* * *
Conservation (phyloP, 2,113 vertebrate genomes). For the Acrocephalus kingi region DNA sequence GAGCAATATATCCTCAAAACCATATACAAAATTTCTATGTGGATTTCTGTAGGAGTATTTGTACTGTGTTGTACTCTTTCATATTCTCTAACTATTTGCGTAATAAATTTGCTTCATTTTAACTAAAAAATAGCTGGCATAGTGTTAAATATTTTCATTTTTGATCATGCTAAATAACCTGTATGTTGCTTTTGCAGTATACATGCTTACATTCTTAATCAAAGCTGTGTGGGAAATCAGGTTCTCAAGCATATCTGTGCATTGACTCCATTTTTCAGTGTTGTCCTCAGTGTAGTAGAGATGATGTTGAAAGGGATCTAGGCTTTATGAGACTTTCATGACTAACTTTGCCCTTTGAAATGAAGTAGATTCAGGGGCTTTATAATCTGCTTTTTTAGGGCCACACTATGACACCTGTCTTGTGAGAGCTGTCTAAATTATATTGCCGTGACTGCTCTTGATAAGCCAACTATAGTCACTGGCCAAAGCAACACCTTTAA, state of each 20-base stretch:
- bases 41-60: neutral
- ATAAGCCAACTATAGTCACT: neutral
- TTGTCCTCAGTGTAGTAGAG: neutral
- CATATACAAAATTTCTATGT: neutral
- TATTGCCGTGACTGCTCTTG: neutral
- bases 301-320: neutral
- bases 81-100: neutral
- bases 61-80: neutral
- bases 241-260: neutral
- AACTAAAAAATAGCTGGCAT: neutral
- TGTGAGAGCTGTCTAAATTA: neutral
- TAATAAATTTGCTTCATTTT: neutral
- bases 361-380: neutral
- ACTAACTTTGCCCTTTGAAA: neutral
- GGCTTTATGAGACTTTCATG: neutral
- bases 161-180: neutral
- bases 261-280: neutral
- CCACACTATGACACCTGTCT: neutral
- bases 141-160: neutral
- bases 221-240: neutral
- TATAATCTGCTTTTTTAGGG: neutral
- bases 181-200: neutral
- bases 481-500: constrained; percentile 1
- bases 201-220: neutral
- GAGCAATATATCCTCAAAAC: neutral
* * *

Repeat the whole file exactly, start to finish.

Conservation (phyloP, 2,113 vertebrate genomes). For the Acrocephalus kingi region DNA sequence GAGCAATATATCCTCAAAACCATATACAAAATTTCTATGTGGATTTCTGTAGGAGTATTTGTACTGTGTTGTACTCTTTCATATTCTCTAACTATTTGCGTAATAAATTTGCTTCATTTTAACTAAAAAATAGCTGGCATAGTGTTAAATATTTTCATTTTTGATCATGCTAAATAACCTGTATGTTGCTTTTGCAGTATACATGCTTACATTCTTAATCAAAGCTGTGTGGGAAATCAGGTTCTCAAGCATATCTGTGCATTGACTCCATTTTTCAGTGTTGTCCTCAGTGTAGTAGAGATGATGTTGAAAGGGATCTAGGCTTTATGAGACTTTCATGACTAACTTTGCCCTTTGAAATGAAGTAGATTCAGGGGCTTTATAATCTGCTTTTTTAGGGCCACACTATGACACCTGTCTTGTGAGAGCTGTCTAAATTATATTGCCGTGACTGCTCTTGATAAGCCAACTATAGTCACTGGCCAAAGCAACACCTTTAA, state of each 20-base stretch:
- bases 41-60: neutral
- ATAAGCCAACTATAGTCACT: neutral
- TTGTCCTCAGTGTAGTAGAG: neutral
- CATATACAAAATTTCTATGT: neutral
- TATTGCCGTGACTGCTCTTG: neutral
- bases 301-320: neutral
- bases 81-100: neutral
- bases 61-80: neutral
- bases 241-260: neutral
- AACTAAAAAATAGCTGGCAT: neutral
- TGTGAGAGCTGTCTAAATTA: neutral
- TAATAAATTTGCTTCATTTT: neutral
- bases 361-380: neutral
- ACTAACTTTGCCCTTTGAAA: neutral
- GGCTTTATGAGACTTTCATG: neutral
- bases 161-180: neutral
- bases 261-280: neutral
- CCACACTATGACACCTGTCT: neutral
- bases 141-160: neutral
- bases 221-240: neutral
- TATAATCTGCTTTTTTAGGG: neutral
- bases 181-200: neutral
- bases 481-500: constrained; percentile 1
- bases 201-220: neutral
- GAGCAATATATCCTCAAAAC: neutral